Cancer Impact on the Indigenous Population
A recent study found that cancer was responsible for 18% of total deaths among Indigenous Australians11. Although cancer death rates were similar for Indigenous and non-Indigenous Australians aged less than 35 years or 65 years and over, Indigenous Australians in the middle age groups had higher mortality rates than non Indigenous Australians11. The study concluded that a difference in treatment between the two groups was mainly responsible for lower survival rate among Indigenous Australians.
The Rural Doctors Association in their submission to the Tripartite Committee stated that Indigenous Australians with cancer are twice more likely to die within five years of diagnosis than non-Indigenous Australians and urgent action is required to improve Indigenous access to multidisciplinary cancer care12.
Indigenous people are more likely to be diagnosed with cancers that have a lower survival rate than non-Indigenous people. A recent publication, reported that compared to other Australians, Indigenous Australians had much higher incidence of lung and other smoking-related cancers, cervix, uterus and liver cancer, but much lower incidence of breast, prostate, testis, colorectal and brain cancer, melanoma of skin, lymphoma and leukaemia. Incidence was higher in remote areas for some cancers (including several smoking-related cancers) but lower for others. The incidence rate ratios (IRRs) for smoking-related cancers were higher in younger than older people (Xiahua, Z and Condon, J. Est. cancer incidence in Indigenous Australians, 2011).
A study from Queensland concluded that the lower survival rate for Indigenous patients is within the first two years after diagnosis and that the outlook for those who survive the first two years had a similar outlook to non-Indigenous people. This study has shown no disparity among people in relation to socio economic or remoteness factors13.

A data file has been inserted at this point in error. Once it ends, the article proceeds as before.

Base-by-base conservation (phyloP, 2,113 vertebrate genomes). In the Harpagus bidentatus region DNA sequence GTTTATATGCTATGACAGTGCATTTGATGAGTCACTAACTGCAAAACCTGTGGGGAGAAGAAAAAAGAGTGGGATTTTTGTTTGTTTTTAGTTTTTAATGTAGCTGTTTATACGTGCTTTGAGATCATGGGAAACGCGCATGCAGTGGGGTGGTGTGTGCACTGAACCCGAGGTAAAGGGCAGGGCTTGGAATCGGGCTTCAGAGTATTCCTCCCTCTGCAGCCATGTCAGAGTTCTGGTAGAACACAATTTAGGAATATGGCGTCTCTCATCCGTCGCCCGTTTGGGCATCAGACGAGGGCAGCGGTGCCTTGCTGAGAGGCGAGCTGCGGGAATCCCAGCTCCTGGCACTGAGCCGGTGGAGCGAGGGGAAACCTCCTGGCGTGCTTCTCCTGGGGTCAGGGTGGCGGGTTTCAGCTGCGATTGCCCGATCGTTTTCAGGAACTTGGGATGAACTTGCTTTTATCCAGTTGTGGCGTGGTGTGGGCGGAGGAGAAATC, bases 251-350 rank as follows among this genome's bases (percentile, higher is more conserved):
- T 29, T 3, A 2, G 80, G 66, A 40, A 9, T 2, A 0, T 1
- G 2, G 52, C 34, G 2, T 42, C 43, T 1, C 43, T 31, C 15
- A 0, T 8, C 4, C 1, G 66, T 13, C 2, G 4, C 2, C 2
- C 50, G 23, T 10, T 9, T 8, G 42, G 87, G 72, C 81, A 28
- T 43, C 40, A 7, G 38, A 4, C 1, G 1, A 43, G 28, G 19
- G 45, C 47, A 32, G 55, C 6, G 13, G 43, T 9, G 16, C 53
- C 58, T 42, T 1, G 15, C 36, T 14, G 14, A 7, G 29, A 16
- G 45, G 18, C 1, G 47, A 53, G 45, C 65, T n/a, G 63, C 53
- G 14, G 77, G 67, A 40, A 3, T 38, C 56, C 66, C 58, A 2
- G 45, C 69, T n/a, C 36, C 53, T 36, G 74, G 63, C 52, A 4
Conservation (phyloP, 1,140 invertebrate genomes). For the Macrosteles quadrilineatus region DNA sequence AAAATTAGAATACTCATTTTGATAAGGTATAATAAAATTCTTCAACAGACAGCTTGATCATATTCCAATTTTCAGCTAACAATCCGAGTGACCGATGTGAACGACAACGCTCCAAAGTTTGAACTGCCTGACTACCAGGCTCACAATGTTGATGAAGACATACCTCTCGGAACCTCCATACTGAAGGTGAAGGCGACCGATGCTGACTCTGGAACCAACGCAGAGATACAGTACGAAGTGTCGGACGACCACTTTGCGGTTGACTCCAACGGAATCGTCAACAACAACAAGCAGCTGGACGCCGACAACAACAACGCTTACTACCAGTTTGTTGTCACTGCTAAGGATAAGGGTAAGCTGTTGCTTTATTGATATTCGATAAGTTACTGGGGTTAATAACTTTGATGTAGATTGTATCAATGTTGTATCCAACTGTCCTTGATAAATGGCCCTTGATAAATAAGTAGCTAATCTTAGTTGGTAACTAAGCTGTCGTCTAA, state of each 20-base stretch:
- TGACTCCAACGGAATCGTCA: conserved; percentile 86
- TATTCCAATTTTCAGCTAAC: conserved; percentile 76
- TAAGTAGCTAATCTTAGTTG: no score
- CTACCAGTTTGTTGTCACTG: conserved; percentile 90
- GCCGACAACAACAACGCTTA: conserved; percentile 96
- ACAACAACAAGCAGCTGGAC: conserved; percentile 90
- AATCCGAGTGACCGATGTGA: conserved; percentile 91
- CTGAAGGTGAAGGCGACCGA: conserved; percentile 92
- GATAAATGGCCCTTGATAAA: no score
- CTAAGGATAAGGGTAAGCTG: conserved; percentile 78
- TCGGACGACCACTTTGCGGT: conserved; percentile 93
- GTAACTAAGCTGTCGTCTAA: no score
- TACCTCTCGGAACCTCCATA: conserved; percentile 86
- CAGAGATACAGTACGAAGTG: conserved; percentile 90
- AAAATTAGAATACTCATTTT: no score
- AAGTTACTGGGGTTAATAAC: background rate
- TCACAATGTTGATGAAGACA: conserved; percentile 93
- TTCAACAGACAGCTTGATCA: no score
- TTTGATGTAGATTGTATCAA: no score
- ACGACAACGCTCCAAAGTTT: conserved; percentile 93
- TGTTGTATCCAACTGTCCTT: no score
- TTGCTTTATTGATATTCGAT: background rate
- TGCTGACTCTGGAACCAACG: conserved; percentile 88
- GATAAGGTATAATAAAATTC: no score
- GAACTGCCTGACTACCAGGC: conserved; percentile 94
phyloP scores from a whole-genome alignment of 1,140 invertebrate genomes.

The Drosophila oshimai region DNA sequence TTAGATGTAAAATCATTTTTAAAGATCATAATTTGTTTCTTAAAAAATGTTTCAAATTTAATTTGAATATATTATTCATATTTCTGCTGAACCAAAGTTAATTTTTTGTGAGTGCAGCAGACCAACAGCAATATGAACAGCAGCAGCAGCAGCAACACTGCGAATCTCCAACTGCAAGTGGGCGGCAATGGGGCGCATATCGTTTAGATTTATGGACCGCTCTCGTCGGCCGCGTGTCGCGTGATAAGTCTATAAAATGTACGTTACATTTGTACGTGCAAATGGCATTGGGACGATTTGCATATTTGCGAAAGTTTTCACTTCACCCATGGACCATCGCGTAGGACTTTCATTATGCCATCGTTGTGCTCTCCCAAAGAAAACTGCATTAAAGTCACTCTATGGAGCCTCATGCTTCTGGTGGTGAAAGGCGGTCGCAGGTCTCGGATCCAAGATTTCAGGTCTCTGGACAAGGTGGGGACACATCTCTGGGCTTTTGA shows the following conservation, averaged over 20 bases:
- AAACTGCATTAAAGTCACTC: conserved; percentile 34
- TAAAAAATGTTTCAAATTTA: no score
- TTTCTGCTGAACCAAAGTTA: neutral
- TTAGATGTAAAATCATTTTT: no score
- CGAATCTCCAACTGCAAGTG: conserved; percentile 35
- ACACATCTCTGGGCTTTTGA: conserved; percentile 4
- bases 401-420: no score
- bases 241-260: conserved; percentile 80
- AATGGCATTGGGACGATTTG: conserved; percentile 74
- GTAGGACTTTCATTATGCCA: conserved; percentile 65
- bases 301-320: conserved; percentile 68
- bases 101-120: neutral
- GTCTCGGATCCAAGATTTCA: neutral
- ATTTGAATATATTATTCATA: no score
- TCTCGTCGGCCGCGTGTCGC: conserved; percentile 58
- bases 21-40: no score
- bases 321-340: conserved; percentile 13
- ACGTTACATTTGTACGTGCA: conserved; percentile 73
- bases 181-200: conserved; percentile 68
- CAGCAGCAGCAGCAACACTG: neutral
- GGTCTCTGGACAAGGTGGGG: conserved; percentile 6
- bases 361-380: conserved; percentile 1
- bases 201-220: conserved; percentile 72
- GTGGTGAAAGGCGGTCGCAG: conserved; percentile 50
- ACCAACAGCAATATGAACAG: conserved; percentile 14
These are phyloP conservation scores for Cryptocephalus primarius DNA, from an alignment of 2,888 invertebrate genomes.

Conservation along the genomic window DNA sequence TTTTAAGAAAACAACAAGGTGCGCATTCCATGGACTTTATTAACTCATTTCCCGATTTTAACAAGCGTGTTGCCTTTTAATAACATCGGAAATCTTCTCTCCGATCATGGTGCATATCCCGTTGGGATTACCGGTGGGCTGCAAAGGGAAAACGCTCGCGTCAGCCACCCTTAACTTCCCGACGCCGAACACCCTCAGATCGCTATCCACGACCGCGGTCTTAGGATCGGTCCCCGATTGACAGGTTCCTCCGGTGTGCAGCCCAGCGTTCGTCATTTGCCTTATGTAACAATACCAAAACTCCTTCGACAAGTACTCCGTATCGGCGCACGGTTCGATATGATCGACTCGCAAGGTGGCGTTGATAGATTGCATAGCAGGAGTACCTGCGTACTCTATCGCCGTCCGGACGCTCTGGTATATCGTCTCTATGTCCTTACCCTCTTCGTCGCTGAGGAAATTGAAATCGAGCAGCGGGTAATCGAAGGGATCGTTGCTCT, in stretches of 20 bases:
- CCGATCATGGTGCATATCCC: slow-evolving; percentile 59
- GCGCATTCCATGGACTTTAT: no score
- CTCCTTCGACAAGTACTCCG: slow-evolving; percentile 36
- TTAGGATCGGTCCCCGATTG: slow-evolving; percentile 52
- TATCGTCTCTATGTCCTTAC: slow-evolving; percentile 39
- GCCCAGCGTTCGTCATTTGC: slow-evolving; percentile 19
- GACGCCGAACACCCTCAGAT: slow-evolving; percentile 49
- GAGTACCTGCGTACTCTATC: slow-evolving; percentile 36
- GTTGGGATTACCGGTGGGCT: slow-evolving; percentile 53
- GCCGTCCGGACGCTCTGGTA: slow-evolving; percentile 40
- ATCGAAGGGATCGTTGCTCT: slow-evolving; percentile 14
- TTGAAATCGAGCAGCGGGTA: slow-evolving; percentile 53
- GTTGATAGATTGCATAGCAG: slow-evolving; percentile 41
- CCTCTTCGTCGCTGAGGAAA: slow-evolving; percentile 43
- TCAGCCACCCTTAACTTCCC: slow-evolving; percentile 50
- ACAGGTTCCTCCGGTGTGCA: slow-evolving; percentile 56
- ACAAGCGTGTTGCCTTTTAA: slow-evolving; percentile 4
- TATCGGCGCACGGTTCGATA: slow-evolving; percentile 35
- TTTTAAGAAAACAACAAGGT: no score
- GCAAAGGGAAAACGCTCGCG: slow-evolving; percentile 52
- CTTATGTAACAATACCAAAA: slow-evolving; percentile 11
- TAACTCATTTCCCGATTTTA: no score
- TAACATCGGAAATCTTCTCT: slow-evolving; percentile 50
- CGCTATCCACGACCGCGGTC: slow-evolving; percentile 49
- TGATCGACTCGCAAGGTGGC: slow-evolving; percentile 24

Some research indicates that clinical under-staging and non-staging of cancer in Indigenous patients could be linked to socioeconomic factors or lack of access to care as well as to possible physician bias15.
Lower participation rate in cancer screening programs among Indigenous Australians is a factor that leads to late diagnosis of cancer. For many patients, this is exacerbated by the limited access to care or patient preferences regarding treatments (especially in rural areas).
Data collection, and in particular consistent use of an Indigenous identifier, has improved in recent years but remains variable across the health jurisdictions. Nationally, the data is not adequate to enable analysis of the overall trends in cancer among the Indigenous population and their access to radiotherapy.